Justice Vs. Rage In Hamlet Essay

570 words - 2 pages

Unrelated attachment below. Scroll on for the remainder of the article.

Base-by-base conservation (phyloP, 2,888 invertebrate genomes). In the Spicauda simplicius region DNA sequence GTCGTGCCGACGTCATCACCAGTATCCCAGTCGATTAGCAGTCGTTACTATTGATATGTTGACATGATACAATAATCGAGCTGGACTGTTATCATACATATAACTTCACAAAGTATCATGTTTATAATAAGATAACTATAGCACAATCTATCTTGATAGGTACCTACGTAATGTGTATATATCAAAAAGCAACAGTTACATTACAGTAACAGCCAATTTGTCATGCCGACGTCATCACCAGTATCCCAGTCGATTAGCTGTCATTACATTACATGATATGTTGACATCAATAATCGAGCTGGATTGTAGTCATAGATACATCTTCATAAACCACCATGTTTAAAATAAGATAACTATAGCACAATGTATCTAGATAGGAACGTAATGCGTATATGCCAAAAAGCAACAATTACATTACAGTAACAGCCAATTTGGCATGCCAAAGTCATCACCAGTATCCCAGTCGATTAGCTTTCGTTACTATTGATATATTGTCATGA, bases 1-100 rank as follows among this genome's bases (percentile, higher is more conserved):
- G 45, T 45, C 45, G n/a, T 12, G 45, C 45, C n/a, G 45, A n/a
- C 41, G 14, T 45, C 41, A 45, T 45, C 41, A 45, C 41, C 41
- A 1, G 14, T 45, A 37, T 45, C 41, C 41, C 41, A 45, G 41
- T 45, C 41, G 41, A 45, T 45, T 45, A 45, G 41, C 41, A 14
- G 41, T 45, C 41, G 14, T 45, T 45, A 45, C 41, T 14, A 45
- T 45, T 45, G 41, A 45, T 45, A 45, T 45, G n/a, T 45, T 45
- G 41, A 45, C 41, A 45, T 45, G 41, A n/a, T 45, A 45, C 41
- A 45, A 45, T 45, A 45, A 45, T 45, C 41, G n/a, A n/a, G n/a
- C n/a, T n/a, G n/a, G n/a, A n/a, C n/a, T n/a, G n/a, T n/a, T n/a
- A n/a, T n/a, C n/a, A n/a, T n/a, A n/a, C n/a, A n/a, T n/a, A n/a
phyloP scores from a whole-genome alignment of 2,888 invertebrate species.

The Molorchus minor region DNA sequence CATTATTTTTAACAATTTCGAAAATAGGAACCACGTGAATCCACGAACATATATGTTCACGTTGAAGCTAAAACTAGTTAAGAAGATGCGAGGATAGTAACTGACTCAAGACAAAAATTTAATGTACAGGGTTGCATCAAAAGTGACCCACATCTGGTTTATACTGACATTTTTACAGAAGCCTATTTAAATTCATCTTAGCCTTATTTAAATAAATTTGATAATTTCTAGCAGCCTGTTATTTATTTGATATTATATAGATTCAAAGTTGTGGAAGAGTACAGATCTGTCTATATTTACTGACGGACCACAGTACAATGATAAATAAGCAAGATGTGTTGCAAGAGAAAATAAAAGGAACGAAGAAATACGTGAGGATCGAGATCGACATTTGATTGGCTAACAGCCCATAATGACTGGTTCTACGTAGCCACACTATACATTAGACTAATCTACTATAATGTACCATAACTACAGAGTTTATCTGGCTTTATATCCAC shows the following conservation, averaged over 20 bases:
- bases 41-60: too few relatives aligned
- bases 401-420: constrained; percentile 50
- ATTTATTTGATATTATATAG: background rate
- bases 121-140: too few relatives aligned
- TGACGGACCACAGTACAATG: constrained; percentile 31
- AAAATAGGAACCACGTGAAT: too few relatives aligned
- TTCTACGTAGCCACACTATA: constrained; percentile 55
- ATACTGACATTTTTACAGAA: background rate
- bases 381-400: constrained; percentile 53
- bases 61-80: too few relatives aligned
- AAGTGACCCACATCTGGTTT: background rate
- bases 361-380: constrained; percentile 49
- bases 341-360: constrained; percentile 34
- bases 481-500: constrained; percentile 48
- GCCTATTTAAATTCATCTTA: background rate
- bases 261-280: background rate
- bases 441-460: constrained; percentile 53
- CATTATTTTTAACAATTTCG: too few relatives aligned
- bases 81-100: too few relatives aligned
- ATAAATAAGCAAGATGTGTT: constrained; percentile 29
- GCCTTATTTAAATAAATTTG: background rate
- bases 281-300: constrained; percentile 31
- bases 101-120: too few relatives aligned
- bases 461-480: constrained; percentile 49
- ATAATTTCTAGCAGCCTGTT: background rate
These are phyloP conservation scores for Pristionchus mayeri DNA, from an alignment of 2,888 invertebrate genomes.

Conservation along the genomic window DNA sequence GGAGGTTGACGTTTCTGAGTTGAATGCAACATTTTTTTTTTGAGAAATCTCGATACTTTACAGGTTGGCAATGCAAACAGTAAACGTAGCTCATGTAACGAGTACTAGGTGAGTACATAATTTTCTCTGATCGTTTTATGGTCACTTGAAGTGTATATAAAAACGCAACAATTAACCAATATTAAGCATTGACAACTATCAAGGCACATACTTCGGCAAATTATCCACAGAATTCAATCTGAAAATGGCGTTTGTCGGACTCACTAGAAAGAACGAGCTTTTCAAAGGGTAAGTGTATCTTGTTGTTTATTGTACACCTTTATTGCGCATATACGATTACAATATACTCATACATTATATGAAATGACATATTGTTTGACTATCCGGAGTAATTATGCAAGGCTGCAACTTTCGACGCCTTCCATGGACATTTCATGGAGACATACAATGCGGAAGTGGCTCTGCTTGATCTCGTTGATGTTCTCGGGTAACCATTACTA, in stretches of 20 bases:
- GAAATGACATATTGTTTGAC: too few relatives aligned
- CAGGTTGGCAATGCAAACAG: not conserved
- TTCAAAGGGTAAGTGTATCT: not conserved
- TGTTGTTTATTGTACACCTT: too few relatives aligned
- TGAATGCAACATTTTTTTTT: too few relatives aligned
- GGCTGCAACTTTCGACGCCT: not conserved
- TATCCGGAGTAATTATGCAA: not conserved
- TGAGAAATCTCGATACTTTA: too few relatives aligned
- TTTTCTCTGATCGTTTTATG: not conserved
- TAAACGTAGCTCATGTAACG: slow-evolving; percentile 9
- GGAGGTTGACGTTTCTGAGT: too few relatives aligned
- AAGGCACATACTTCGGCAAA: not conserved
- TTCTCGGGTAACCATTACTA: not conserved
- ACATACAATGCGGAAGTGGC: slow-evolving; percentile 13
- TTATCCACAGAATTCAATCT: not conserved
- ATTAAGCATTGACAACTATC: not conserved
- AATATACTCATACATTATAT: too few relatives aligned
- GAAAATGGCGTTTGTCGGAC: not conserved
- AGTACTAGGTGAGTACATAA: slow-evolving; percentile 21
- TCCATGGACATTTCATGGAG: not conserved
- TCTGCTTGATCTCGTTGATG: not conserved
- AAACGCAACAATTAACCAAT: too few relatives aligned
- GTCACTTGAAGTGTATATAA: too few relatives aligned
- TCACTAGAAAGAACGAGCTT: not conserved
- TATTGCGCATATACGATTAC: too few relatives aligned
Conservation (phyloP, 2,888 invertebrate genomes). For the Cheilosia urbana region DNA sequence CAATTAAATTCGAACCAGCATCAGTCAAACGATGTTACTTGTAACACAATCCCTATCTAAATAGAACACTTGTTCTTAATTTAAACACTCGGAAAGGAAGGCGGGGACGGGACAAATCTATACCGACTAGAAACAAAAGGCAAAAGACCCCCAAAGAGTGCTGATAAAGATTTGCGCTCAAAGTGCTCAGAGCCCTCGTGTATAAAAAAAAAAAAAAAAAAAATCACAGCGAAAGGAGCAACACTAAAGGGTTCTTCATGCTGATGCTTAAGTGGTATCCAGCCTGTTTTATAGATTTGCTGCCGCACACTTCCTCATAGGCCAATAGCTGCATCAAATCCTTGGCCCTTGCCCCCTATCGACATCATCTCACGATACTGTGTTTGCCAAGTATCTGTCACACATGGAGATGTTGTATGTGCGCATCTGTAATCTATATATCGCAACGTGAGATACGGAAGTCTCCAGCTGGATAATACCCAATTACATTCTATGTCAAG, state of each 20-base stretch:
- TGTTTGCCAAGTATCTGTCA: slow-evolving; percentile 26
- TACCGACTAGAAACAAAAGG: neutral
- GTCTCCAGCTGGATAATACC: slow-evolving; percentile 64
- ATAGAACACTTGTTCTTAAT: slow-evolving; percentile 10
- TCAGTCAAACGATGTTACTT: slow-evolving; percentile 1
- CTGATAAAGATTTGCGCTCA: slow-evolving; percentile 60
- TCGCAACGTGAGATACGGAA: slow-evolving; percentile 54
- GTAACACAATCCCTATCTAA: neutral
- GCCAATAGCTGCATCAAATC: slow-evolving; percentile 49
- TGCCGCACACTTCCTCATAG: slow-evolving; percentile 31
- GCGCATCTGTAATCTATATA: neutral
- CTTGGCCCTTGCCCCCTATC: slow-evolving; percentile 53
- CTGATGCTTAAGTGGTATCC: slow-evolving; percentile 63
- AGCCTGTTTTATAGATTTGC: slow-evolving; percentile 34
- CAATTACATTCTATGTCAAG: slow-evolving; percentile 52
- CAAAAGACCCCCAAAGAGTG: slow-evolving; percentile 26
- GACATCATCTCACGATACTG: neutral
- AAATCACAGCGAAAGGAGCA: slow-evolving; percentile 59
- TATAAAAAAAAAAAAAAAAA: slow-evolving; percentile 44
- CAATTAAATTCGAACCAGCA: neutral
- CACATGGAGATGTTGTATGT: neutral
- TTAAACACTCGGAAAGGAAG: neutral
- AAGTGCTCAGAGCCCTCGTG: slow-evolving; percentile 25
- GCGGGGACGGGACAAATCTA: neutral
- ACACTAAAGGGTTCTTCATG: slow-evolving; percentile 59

Rage and Justice From the very beginning of Shakespeare's Hamlet, the title character feels anger over his mother's quick transition from mourning her dead husband to marrying his brother. In Hamlet's first soliloquy, he berates the hasty marriage, crying "a beast, that wants discourse of reason, would have mourned longer." When the ghost of his father issues demands that Hamlet avenge his murder, Hamlet's pre-existing anger overwhelms this sacred mission, corrupting it and ultimately rendering it an act of angry indulgence.Hamlet's generally dry, melancholic demeanor blunts the rational, just nature of his vengeance. Seeing the player in act two so impassioned in his oration on Hecuba, Hamlet realizes that he is not properly incensed over the pernicious actions of his uncle. He resolves to forget his cause no longer and hatches a plot to test Claudius's guilt through a dramatic presentation of murder. However, that Hamlet feels the need for such a test further indicates the lack of impetus from his mission's righteousness alone. Hamlet's introspective and skeptical character leads him to question the validity of the ghost's charge, and even the trustworthiness of the ghost itself. Even after Claudius reveals his guilt, justice lacks sufficient force to motivate Hamlet. When he finds Claudius alone in his room, hamlet realizes he has his chance, yet he stops himself. For Hamlet, the justice of sending Claudius to be judged by his maker is not enough; rather, he desires the ultimate punishment for Claudius--eternal torture in hell--resolving to forestall until "he is drunk asleep, or in a rage, or in th'incestuous pleasure of his bed...Then to trip him, that his heels may kick at...

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